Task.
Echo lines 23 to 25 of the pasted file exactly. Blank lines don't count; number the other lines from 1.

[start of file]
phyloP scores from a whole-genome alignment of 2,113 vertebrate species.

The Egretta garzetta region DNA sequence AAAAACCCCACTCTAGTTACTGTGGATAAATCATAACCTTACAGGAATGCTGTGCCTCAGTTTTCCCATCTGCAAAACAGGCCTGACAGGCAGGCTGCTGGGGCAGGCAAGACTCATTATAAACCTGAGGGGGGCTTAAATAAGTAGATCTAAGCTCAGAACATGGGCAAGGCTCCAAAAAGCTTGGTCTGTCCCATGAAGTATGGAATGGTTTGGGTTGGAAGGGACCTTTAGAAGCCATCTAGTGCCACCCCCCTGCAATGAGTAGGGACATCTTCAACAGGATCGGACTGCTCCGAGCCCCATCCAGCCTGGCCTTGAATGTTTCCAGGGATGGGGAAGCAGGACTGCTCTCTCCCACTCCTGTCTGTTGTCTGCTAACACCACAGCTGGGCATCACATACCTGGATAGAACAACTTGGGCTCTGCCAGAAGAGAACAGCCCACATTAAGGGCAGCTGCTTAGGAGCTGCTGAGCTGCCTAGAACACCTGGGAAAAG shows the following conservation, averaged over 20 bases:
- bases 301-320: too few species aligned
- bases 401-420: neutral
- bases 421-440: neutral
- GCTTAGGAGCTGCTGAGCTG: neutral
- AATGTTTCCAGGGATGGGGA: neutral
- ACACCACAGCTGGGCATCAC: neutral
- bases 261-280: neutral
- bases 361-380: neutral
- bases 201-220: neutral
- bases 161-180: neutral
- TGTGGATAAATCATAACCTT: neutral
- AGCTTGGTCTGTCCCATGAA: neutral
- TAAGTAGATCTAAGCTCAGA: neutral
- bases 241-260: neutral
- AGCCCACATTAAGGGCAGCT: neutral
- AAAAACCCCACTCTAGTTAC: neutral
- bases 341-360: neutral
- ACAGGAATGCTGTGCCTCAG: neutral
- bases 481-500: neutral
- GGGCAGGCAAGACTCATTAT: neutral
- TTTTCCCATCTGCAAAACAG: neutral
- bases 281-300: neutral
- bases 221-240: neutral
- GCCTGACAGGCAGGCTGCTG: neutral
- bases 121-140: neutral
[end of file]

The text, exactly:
- TTTTCCCATCTGCAAAACAG: neutral
- bases 281-300: neutral
- bases 221-240: neutral